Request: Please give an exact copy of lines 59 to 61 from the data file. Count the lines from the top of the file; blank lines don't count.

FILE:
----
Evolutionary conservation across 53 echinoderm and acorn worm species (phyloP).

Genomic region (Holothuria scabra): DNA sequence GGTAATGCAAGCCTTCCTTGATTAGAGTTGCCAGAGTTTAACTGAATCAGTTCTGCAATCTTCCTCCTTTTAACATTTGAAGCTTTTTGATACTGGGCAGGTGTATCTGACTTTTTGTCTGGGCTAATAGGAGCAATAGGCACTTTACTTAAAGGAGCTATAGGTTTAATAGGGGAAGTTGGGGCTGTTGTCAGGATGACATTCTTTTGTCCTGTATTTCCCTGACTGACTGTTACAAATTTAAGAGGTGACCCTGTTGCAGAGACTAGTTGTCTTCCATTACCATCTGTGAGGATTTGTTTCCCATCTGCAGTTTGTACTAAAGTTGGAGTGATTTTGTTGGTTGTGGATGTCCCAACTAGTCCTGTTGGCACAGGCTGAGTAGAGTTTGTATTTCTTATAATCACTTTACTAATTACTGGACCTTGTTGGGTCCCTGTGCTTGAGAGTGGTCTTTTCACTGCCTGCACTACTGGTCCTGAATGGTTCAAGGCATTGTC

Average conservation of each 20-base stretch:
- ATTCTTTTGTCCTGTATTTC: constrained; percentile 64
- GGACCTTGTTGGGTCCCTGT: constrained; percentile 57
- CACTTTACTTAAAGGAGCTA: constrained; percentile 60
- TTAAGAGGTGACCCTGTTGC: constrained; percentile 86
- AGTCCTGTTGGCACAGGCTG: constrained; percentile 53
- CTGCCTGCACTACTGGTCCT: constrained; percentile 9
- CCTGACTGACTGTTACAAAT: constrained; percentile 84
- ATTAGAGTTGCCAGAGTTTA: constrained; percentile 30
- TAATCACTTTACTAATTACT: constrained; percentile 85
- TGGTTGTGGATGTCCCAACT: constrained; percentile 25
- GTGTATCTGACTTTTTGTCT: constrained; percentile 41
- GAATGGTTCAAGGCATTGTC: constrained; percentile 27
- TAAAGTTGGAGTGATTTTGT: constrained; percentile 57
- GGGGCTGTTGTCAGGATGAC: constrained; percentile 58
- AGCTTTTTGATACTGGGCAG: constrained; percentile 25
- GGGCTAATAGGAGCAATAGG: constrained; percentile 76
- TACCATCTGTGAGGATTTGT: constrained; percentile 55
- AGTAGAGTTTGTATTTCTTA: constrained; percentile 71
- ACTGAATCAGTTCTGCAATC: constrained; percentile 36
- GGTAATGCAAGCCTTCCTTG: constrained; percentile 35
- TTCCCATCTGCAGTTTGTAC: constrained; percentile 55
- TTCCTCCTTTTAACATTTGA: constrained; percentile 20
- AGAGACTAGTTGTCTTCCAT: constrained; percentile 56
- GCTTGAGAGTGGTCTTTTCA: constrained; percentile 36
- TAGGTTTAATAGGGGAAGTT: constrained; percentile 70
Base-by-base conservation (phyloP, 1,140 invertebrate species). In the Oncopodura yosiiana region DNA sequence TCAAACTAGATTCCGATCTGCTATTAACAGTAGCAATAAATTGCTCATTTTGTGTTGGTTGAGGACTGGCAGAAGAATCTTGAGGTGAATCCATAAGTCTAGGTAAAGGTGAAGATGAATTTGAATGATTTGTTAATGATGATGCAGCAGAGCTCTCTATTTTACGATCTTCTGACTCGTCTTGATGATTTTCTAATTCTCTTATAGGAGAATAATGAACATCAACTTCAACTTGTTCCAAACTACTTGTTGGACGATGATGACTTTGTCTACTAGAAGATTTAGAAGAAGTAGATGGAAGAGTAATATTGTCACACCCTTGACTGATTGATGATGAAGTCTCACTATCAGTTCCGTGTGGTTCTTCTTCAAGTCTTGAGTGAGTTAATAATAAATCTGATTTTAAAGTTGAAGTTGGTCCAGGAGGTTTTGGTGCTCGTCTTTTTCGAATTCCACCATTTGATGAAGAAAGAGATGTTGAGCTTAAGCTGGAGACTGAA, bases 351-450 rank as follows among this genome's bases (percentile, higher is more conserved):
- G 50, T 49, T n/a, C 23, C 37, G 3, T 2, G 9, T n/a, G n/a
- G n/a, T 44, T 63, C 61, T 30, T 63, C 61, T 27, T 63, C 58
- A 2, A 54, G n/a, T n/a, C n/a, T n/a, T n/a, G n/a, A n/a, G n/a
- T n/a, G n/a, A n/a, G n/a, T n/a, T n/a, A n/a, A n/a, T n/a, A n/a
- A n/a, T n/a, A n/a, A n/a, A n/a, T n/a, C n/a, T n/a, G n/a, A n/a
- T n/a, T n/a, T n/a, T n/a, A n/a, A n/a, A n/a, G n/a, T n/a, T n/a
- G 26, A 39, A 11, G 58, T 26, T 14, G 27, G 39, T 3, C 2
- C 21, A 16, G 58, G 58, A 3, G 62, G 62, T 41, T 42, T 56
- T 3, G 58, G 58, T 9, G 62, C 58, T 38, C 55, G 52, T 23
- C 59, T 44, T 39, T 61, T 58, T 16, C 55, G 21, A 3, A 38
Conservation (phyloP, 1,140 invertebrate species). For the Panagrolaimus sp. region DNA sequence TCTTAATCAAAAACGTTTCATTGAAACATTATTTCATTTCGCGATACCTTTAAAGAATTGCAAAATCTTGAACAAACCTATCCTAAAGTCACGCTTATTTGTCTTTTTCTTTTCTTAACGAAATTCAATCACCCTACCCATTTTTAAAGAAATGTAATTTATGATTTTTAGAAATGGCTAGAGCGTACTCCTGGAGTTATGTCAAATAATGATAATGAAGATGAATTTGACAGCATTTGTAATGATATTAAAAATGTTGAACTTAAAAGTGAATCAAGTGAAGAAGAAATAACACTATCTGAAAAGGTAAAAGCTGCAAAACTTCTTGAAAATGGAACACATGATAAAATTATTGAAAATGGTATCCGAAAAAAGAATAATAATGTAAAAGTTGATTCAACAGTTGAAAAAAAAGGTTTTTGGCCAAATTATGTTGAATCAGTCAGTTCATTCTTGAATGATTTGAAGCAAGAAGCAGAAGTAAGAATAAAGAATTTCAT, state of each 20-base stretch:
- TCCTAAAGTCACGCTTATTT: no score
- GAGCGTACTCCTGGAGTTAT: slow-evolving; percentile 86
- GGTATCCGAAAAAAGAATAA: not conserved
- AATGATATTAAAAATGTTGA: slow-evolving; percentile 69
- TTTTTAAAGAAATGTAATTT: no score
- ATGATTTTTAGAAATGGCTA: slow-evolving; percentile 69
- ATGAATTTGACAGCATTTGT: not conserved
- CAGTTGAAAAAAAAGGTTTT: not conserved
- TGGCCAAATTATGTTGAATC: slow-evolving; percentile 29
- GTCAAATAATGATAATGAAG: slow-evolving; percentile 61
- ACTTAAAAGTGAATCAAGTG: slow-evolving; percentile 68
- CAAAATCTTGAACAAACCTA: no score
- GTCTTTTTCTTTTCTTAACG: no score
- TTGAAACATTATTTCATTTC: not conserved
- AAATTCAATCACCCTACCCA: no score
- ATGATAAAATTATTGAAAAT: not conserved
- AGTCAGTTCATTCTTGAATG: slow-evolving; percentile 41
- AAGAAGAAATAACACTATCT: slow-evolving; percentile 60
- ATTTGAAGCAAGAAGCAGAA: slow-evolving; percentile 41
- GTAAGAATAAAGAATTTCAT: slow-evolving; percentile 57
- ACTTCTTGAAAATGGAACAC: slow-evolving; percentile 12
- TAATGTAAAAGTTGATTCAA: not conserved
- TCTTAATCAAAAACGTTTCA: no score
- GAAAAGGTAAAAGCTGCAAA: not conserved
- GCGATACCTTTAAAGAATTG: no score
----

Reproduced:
- ATTTGAAGCAAGAAGCAGAA: slow-evolving; percentile 41
- GTAAGAATAAAGAATTTCAT: slow-evolving; percentile 57
- ACTTCTTGAAAATGGAACAC: slow-evolving; percentile 12